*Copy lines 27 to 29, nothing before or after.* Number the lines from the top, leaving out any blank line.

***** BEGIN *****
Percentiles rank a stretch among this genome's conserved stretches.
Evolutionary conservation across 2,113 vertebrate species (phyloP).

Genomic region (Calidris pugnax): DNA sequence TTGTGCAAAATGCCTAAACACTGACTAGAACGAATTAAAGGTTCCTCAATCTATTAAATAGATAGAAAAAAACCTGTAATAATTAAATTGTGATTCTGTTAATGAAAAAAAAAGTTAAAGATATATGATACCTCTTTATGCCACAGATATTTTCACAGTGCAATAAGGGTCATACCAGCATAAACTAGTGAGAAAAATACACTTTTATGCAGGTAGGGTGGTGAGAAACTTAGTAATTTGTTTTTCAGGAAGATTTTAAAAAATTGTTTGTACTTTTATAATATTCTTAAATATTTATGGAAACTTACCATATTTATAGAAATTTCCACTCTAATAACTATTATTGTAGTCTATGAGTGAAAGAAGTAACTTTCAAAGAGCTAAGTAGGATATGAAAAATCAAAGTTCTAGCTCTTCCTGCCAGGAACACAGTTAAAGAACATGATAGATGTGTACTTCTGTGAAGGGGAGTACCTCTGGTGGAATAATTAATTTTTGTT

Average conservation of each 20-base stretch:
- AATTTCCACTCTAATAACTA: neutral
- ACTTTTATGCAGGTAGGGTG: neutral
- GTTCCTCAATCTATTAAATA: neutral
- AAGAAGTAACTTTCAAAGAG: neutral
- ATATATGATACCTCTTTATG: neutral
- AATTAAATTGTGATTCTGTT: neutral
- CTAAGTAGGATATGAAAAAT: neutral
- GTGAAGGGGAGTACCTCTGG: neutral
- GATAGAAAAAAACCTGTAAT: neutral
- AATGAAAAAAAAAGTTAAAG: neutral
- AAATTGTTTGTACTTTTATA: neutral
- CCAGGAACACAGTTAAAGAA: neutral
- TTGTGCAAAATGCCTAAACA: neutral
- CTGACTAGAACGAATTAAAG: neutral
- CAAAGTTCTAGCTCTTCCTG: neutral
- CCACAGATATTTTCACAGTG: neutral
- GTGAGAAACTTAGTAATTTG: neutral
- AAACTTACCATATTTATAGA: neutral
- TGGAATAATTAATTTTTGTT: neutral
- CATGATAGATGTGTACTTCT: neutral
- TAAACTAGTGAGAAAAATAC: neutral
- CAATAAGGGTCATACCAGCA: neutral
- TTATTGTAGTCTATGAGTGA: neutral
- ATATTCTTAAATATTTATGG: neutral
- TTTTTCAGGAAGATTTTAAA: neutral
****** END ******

- TTATTGTAGTCTATGAGTGA: neutral
- ATATTCTTAAATATTTATGG: neutral
- TTTTTCAGGAAGATTTTAAA: neutral